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OK, OK... I know I that there are a pleathora of motor oil discussions, and I truly didn't want to be "that guy", but here it goes...

As some of you may have observed in this thread, I may be taking a warm weather spider across the frozen tundra. She runs a pretty standard 20W50 oil, which a lot of people like on the bb. It is entirely possible that I will have a couple of single / double digit starts before I return to a more moderate climate.

So, two questions. If I keep the 20W50 in the car, what concerns should I have, especially with that first start in the morning? (I assume once the car is at running temp, I should be ok).

If I were to give it a quick oil change before I go, what weights would you recommend? Would you also recommend changing back to the 20W50 when I get back? Also, considering I can check the oil every 3-4 hours, would this be a great time to try a synthetic, as I can monitor if I'm losing any oil pretty closely?

OK... so that was four questions... thanks in advance for your suggestions!
 

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I don't think you need to do anything, except make sure your battery is in good shape..... Battery output goes down with temp and you will need to have a little more "juice" to crank her to start. (Incidentally you do not clearly state what temp and how many starts).
If you want to change the oil...10W40 is the best alternate (Do not go down to 5W30!)
The crank holds 7 quarts of oil, why would you waqnt to "check it every 3 or 4 hours"?

INHO now is not the time to experiment with Syntethic....

BTW, your trans and diff will tell you "its cold" and you will need to take it easy to warm those up!

TTFN Elio
 

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I think you'll be OK with that for your trip as long as the block doesn't freeze in North Dakota! ;)

Just make sure you warm it up slowly. Otherwise my suggestion would be to go with a synthetic for lower pour temperature. I run M1 15w-50 in my car year round. Castrol Syntec 5w-50 could also be used......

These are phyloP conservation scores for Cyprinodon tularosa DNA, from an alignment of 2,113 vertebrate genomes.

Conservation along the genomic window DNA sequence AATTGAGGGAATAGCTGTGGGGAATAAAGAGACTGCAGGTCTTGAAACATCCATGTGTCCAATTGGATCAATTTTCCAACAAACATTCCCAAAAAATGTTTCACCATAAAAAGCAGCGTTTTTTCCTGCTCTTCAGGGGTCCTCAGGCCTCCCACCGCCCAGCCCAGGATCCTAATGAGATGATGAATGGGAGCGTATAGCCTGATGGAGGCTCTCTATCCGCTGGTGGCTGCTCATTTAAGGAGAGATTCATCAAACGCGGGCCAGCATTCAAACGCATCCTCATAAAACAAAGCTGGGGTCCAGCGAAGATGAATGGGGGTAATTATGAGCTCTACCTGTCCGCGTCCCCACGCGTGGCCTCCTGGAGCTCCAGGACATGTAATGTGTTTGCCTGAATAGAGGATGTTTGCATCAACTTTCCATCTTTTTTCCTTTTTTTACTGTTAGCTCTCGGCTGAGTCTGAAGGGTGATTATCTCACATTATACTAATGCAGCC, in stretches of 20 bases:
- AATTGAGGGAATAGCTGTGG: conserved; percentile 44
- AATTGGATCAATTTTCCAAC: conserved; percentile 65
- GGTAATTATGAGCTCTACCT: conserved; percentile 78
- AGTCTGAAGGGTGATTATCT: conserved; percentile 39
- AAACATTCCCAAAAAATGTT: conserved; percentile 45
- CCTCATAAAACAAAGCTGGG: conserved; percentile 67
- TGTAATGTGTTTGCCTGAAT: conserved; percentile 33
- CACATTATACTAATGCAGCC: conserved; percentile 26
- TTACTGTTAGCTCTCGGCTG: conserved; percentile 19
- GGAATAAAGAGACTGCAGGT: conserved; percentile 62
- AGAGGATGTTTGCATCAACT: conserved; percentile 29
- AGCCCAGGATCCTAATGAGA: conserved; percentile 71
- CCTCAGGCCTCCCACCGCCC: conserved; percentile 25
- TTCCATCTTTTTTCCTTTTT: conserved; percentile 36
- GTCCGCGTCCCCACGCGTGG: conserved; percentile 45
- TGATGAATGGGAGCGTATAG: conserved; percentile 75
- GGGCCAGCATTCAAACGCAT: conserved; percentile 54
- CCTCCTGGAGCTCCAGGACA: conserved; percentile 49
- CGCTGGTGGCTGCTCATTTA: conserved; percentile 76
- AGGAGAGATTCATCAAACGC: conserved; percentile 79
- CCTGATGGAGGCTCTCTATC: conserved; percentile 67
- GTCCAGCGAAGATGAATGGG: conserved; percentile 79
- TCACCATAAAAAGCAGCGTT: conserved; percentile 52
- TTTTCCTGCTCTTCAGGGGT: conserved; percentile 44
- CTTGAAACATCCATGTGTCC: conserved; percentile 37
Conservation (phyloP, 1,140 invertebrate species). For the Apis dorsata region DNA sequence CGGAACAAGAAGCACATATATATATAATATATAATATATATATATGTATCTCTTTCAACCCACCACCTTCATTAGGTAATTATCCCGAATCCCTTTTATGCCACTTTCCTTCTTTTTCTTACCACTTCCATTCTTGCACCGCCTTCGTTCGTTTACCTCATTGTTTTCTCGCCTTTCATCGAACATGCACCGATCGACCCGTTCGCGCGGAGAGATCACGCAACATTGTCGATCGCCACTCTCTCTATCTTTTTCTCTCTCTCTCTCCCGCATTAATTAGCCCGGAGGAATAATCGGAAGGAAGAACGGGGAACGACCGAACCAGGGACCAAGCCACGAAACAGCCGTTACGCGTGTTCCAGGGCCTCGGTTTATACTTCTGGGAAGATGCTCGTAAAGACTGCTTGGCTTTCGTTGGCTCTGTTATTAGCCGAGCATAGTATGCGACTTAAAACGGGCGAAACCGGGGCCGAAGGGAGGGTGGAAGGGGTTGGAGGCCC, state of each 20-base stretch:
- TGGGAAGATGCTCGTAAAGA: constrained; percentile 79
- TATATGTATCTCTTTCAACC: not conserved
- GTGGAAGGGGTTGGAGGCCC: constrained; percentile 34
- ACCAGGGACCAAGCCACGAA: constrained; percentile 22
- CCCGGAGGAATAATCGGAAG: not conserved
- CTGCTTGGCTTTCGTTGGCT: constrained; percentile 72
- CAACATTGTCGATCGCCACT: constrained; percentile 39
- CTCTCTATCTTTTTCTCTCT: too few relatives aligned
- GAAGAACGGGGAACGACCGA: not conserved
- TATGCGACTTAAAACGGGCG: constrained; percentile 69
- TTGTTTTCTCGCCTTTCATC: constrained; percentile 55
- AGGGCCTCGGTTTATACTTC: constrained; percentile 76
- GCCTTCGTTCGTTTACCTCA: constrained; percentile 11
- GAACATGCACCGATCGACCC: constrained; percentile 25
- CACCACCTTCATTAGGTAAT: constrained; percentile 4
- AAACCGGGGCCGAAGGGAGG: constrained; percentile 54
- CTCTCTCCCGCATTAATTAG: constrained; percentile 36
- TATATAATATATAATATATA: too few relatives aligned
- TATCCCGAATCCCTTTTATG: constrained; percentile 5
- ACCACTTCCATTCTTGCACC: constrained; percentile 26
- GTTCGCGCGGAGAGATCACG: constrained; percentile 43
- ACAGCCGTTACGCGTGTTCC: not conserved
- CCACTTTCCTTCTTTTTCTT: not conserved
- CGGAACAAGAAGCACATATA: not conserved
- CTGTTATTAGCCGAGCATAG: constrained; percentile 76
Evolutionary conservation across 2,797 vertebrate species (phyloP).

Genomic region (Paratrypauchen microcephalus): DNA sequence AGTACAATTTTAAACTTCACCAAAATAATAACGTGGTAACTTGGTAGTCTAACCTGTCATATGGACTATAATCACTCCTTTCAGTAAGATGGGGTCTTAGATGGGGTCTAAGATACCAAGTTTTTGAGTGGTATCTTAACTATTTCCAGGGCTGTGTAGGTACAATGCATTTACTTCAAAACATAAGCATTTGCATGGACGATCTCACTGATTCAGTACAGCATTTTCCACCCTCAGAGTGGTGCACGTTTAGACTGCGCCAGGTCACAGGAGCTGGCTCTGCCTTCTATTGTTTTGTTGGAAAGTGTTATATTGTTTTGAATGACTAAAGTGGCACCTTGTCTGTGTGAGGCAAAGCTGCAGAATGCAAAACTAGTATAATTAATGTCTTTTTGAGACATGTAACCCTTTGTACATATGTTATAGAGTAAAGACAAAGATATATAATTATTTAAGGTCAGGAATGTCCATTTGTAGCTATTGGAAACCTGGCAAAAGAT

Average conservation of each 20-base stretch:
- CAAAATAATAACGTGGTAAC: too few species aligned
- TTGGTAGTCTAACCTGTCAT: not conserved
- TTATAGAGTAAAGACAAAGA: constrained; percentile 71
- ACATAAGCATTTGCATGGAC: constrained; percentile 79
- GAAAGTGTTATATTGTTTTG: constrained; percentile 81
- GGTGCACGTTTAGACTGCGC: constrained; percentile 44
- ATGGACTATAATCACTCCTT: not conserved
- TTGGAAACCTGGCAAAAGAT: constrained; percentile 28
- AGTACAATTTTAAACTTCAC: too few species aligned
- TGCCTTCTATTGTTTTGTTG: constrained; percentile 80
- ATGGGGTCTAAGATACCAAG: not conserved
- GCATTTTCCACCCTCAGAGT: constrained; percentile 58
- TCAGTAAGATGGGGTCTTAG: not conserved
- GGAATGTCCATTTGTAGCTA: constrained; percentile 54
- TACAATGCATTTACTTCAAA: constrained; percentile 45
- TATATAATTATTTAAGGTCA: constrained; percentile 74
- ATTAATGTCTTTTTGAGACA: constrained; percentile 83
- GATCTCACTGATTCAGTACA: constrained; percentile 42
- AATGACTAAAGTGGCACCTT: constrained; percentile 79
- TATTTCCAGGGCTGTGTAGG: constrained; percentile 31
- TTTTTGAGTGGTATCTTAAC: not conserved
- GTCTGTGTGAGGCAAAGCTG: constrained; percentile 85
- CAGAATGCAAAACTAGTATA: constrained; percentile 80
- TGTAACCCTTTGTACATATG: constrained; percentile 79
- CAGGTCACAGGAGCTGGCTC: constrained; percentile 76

Chris
 

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In my 3 Alfa's, 1 BMW M3, and wife's Volvo I've always used Mobil 1, most recently their 15W-50 in just about all climates. We don't have a car with <100K miles on it, and none leak or burn any oil. It's pretty tough to find a bad synth oil. I started with Mobil 1 back in the late 70's, when I think they only had 5W-30.
 

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The comment was in respect to RICTORG's car I'm assuming he has always used 20W50 and he has some miles typically >60K. At this point and for the short cold trip he is talking about, I would not suggest Syn Oil. There have been reports wherein the Syn would excacerbate and expose any leaks etc., I also assumed that he was happy with and always used 20W50 which is typical of an 83. I have no problem with Syn Oil used consistently from an early age. Hope that helps clear things up.

TTFN Elio
 

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10w40 is probably a good compromise, although I think you could get by with the 20w50 for a few starts. For any prolonged period in very low temperatures, I recommend a block heater. Although I don't use on in my Alfa (it sleeps most of the winter and is garaged), I do use them in all my other cars. Keeps the engine nice and warm and, I think, saves a lot of wear due to frequent stone-cold starts in the teens and below.